awayness, Uncategorized

House of Spong


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The view onto Waiheke Island[This is an account of Christmas Day 2013, surreal as it was] … The experience was perfunctory, down to the rusting faux brass fixtures, the undersized everything, the plastic corrugation of the balcony shade. Not that anything so superficial could ruin the view of the island’s density, its jurassic heritage, its millionnaires’ rows upon rows. I was looking North West, 336 degrees toward the mainland, pallid in the distance and smudged with cloud. The island was like a series of small hills rising out of the sea, rock then gnarled beautiful trees with roots that buried themselves in that rock like so many knives left twisted into the side of an ancient carcass. Then bushells of perennial greens and lawns unmanicured and nibbled, perfectly picaresque in the distance.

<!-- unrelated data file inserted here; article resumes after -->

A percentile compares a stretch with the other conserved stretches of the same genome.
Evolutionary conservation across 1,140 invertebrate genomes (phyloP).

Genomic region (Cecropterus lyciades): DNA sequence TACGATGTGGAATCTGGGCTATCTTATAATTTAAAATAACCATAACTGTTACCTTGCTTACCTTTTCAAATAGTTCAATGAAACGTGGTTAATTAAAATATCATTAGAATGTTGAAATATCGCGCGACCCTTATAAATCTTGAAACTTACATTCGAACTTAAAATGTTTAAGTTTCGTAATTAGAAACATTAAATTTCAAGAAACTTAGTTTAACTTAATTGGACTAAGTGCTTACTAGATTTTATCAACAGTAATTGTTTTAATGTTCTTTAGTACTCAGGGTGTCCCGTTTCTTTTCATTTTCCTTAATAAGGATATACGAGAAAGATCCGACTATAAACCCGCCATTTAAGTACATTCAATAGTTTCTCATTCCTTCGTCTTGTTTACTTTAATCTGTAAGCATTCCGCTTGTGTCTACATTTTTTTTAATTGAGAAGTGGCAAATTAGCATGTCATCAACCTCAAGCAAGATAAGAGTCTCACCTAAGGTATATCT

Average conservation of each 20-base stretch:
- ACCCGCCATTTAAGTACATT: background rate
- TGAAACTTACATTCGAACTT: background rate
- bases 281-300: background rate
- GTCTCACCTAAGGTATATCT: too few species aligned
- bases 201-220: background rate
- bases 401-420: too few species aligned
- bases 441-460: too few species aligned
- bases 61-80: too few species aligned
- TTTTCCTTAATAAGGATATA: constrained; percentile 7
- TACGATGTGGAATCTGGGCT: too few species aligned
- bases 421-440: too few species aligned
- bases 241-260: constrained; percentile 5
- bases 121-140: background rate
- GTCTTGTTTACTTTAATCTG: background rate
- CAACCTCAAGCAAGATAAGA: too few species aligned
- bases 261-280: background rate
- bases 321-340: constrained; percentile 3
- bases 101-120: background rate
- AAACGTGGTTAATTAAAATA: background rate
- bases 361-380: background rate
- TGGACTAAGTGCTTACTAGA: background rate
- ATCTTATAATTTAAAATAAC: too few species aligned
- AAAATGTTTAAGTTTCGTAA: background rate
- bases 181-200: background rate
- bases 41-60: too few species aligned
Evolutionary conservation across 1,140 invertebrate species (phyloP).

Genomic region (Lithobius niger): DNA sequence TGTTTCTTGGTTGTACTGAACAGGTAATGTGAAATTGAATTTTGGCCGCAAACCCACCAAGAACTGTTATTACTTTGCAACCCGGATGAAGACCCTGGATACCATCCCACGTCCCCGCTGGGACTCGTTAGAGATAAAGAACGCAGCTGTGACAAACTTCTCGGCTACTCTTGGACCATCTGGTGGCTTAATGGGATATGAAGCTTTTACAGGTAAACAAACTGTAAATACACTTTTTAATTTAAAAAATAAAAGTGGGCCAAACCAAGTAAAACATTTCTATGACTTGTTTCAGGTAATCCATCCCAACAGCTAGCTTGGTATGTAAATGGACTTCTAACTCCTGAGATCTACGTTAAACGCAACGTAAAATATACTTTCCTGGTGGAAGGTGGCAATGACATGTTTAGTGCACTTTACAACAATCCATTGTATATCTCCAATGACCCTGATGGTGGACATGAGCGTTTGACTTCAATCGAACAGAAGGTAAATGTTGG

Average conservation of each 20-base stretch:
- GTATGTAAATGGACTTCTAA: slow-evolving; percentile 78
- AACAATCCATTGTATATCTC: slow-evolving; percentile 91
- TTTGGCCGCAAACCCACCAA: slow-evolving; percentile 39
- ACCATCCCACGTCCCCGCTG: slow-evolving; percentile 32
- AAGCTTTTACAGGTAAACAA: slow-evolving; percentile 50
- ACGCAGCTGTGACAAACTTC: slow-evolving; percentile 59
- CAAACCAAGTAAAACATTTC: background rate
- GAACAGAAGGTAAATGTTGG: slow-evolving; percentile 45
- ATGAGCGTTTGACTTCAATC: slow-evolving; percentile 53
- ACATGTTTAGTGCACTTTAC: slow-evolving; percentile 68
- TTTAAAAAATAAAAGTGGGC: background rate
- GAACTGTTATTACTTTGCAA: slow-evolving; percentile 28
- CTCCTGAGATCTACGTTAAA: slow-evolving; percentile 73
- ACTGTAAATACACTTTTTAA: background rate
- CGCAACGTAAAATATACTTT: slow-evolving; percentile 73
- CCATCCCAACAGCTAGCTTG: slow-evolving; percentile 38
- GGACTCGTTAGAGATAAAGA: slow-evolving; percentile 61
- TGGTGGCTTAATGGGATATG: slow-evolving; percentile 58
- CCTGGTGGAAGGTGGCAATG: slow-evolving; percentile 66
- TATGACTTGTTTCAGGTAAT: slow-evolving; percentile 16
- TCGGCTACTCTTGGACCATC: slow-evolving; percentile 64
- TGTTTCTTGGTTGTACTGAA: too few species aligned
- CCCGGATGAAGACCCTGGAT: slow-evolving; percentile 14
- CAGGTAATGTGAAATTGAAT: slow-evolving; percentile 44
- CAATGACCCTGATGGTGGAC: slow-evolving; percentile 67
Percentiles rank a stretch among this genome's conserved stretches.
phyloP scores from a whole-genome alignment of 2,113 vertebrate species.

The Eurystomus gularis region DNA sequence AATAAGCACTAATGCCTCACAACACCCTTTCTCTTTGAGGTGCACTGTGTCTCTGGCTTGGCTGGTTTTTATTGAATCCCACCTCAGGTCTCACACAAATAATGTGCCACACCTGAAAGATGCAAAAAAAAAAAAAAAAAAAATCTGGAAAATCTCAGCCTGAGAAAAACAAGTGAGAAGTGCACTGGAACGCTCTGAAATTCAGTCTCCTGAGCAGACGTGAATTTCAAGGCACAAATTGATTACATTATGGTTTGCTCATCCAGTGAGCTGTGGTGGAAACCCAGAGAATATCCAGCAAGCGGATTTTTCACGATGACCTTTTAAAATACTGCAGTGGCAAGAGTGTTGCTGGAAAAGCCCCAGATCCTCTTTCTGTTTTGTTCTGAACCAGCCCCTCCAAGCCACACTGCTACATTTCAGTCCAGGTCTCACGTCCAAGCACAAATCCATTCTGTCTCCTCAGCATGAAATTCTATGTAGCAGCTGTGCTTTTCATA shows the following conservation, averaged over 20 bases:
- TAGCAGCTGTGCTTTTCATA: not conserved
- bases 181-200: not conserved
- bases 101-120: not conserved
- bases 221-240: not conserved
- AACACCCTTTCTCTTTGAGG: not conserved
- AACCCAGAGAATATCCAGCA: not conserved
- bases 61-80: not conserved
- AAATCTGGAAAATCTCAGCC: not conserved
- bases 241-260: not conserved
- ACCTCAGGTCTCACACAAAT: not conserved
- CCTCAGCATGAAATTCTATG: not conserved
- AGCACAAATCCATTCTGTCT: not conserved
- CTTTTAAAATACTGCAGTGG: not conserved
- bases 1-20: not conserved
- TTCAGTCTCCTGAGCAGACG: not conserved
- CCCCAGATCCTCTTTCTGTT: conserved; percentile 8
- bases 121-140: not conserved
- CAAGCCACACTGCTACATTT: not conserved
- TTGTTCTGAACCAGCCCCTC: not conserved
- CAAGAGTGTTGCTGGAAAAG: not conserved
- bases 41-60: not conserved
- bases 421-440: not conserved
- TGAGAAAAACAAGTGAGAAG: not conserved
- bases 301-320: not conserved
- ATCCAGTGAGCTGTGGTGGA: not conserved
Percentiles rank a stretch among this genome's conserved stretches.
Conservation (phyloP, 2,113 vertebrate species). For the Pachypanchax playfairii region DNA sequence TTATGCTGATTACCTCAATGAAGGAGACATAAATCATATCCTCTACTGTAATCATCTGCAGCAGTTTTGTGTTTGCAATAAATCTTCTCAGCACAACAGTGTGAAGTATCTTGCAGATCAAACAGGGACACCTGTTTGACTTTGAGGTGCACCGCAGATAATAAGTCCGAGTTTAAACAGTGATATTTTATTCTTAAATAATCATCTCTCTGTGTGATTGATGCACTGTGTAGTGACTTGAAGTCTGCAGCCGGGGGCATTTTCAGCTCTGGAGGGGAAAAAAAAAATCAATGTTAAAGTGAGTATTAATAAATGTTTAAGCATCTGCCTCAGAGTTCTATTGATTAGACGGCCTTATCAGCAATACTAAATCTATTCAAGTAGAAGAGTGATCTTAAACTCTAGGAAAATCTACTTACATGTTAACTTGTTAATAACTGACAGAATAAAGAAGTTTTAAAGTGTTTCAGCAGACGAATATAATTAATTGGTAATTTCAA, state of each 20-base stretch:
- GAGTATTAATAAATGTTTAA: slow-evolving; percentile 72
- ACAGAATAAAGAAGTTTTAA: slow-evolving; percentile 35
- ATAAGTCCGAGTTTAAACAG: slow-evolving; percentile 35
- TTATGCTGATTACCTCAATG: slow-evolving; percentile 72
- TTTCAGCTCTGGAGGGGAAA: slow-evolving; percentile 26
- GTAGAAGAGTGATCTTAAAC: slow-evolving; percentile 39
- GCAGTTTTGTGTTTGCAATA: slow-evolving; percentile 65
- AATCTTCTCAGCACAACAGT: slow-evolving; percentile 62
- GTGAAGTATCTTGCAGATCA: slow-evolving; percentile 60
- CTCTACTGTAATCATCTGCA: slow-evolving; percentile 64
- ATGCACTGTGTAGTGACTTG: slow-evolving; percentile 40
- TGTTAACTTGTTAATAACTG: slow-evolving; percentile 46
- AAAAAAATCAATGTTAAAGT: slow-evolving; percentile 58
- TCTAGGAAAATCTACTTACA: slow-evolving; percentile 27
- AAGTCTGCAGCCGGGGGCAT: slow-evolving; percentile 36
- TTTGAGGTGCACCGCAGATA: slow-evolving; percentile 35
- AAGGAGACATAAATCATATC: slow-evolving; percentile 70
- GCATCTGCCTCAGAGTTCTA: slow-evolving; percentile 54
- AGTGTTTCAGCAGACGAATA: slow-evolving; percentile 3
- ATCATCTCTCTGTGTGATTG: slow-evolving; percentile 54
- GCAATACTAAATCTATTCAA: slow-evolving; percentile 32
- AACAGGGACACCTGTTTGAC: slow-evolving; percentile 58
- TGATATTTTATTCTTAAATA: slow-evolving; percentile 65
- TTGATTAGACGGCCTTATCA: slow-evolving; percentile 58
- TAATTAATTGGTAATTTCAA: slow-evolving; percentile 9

20131225-223636.jpgIt was Christmas Day, I was an interloper. I’d seen a muslim family on the side of the road whilst driving the hire car back to the House of Spong, one small case between them, the mother readjusting the scarf about her head, the kids shuffling absent mindedly on the narrow pavement. It was like those moments people universally describe, flashed before my eyes in all clarity. Further east, I’d stopped and turned the car around so that she could see the lamb at the side of the road, bonny and barely passed that phase of springing spontaneously into the air. It crossed the road instead, heading away from the pearlescent blue metal giant that had stopped to fawn.20131225-223744.jpgIt was Christmas Day and we were interlopers, enjoying the reverie that day affords; the penultimate day of a holiday, the last full day on an island. Unless they were exported to words, the little things would be forgotten, the narrow pavement, the song birds, the movement of the water out toward the sea, those wonderful gnarly trees, a slow play of light across the hills, the long white splendid clouds, a tree with heavy bows that now rested and grew long upon the hillside. And humanity kept at bay as a distant din, mixed with waves and wind. We laughed out loud when naming the awkwardness for the first time: the House of Spong. But we were grateful.